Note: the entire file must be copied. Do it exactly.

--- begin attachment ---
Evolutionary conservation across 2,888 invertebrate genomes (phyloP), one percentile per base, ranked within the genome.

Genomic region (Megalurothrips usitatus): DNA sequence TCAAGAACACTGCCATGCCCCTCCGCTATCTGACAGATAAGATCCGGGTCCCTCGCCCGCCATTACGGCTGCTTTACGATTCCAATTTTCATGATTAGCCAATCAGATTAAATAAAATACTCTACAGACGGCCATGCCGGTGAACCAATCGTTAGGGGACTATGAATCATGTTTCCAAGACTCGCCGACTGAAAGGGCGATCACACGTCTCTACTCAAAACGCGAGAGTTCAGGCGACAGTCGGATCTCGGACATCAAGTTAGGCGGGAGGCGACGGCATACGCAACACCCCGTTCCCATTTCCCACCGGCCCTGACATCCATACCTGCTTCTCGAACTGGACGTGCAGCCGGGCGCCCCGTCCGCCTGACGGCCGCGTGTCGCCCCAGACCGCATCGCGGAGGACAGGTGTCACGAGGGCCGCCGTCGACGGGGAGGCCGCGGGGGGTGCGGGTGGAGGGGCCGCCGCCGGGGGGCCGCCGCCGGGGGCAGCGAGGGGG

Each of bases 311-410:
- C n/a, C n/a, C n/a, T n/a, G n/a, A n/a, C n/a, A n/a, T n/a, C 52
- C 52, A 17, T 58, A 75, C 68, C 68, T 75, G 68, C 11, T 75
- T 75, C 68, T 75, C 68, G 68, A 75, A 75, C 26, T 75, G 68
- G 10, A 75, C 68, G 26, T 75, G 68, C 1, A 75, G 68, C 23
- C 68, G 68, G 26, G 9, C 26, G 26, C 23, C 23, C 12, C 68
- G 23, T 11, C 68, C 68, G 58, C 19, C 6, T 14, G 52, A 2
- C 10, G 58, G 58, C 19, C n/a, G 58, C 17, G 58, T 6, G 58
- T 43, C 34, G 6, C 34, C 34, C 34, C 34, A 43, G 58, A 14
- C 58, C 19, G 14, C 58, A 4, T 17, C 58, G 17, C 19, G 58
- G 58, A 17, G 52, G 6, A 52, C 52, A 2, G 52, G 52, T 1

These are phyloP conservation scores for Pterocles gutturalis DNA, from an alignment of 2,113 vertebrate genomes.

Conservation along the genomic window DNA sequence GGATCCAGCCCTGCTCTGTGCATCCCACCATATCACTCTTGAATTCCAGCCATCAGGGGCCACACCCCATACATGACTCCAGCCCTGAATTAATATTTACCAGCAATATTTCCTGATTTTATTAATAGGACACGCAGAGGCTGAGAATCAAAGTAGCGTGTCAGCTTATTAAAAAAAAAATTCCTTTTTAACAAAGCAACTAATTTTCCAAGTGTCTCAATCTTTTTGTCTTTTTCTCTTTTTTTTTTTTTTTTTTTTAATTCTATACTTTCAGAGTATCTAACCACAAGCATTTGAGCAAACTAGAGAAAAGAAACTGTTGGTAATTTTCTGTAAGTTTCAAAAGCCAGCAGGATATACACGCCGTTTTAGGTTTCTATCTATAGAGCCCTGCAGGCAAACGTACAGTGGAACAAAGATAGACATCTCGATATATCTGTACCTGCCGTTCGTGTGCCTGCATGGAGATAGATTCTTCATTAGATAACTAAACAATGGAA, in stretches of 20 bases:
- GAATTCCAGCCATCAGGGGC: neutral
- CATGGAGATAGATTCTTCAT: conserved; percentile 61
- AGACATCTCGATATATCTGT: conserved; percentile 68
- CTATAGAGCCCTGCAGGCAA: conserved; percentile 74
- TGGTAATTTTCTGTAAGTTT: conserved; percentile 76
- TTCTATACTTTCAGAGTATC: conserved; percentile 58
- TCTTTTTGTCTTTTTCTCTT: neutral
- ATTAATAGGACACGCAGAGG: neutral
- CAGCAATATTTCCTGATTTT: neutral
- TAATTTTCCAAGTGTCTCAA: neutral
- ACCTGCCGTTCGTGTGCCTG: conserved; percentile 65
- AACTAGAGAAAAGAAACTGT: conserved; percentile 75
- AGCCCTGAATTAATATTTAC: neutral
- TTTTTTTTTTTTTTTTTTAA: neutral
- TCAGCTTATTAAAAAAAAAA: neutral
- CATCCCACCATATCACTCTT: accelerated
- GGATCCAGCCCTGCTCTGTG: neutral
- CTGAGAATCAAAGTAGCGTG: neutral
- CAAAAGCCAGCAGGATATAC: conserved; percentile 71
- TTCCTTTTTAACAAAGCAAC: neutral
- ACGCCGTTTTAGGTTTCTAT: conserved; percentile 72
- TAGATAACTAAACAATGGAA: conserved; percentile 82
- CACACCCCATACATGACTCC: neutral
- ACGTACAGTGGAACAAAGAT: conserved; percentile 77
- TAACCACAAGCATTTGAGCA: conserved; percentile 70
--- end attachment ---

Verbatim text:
Evolutionary conservation across 2,888 invertebrate genomes (phyloP), one percentile per base, ranked within the genome.

Genomic region (Megalurothrips usitatus): DNA sequence TCAAGAACACTGCCATGCCCCTCCGCTATCTGACAGATAAGATCCGGGTCCCTCGCCCGCCATTACGGCTGCTTTACGATTCCAATTTTCATGATTAGCCAATCAGATTAAATAAAATACTCTACAGACGGCCATGCCGGTGAACCAATCGTTAGGGGACTATGAATCATGTTTCCAAGACTCGCCGACTGAAAGGGCGATCACACGTCTCTACTCAAAACGCGAGAGTTCAGGCGACAGTCGGATCTCGGACATCAAGTTAGGCGGGAGGCGACGGCATACGCAACACCCCGTTCCCATTTCCCACCGGCCCTGACATCCATACCTGCTTCTCGAACTGGACGTGCAGCCGGGCGCCCCGTCCGCCTGACGGCCGCGTGTCGCCCCAGACCGCATCGCGGAGGACAGGTGTCACGAGGGCCGCCGTCGACGGGGAGGCCGCGGGGGGTGCGGGTGGAGGGGCCGCCGCCGGGGGGCCGCCGCCGGGGGCAGCGAGGGGG

Each of bases 311-410:
- C n/a, C n/a, C n/a, T n/a, G n/a, A n/a, C n/a, A n/a, T n/a, C 52
- C 52, A 17, T 58, A 75, C 68, C 68, T 75, G 68, C 11, T 75
- T 75, C 68, T 75, C 68, G 68, A 75, A 75, C 26, T 75, G 68
- G 10, A 75, C 68, G 26, T 75, G 68, C 1, A 75, G 68, C 23
- C 68, G 68, G 26, G 9, C 26, G 26, C 23, C 23, C 12, C 68
- G 23, T 11, C 68, C 68, G 58, C 19, C 6, T 14, G 52, A 2
- C 10, G 58, G 58, C 19, C n/a, G 58, C 17, G 58, T 6, G 58
- T 43, C 34, G 6, C 34, C 34, C 34, C 34, A 43, G 58, A 14
- C 58, C 19, G 14, C 58, A 4, T 17, C 58, G 17, C 19, G 58
- G 58, A 17, G 52, G 6, A 52, C 52, A 2, G 52, G 52, T 1

These are phyloP conservation scores for Pterocles gutturalis DNA, from an alignment of 2,113 vertebrate genomes.

Conservation along the genomic window DNA sequence GGATCCAGCCCTGCTCTGTGCATCCCACCATATCACTCTTGAATTCCAGCCATCAGGGGCCACACCCCATACATGACTCCAGCCCTGAATTAATATTTACCAGCAATATTTCCTGATTTTATTAATAGGACACGCAGAGGCTGAGAATCAAAGTAGCGTGTCAGCTTATTAAAAAAAAAATTCCTTTTTAACAAAGCAACTAATTTTCCAAGTGTCTCAATCTTTTTGTCTTTTTCTCTTTTTTTTTTTTTTTTTTTTAATTCTATACTTTCAGAGTATCTAACCACAAGCATTTGAGCAAACTAGAGAAAAGAAACTGTTGGTAATTTTCTGTAAGTTTCAAAAGCCAGCAGGATATACACGCCGTTTTAGGTTTCTATCTATAGAGCCCTGCAGGCAAACGTACAGTGGAACAAAGATAGACATCTCGATATATCTGTACCTGCCGTTCGTGTGCCTGCATGGAGATAGATTCTTCATTAGATAACTAAACAATGGAA, in stretches of 20 bases:
- GAATTCCAGCCATCAGGGGC: neutral
- CATGGAGATAGATTCTTCAT: conserved; percentile 61
- AGACATCTCGATATATCTGT: conserved; percentile 68
- CTATAGAGCCCTGCAGGCAA: conserved; percentile 74
- TGGTAATTTTCTGTAAGTTT: conserved; percentile 76
- TTCTATACTTTCAGAGTATC: conserved; percentile 58
- TCTTTTTGTCTTTTTCTCTT: neutral
- ATTAATAGGACACGCAGAGG: neutral
- CAGCAATATTTCCTGATTTT: neutral
- TAATTTTCCAAGTGTCTCAA: neutral
- ACCTGCCGTTCGTGTGCCTG: conserved; percentile 65
- AACTAGAGAAAAGAAACTGT: conserved; percentile 75
- AGCCCTGAATTAATATTTAC: neutral
- TTTTTTTTTTTTTTTTTTAA: neutral
- TCAGCTTATTAAAAAAAAAA: neutral
- CATCCCACCATATCACTCTT: accelerated
- GGATCCAGCCCTGCTCTGTG: neutral
- CTGAGAATCAAAGTAGCGTG: neutral
- CAAAAGCCAGCAGGATATAC: conserved; percentile 71
- TTCCTTTTTAACAAAGCAAC: neutral
- ACGCCGTTTTAGGTTTCTAT: conserved; percentile 72
- TAGATAACTAAACAATGGAA: conserved; percentile 82
- CACACCCCATACATGACTCC: neutral
- ACGTACAGTGGAACAAAGAT: conserved; percentile 77
- TAACCACAAGCATTTGAGCA: conserved; percentile 70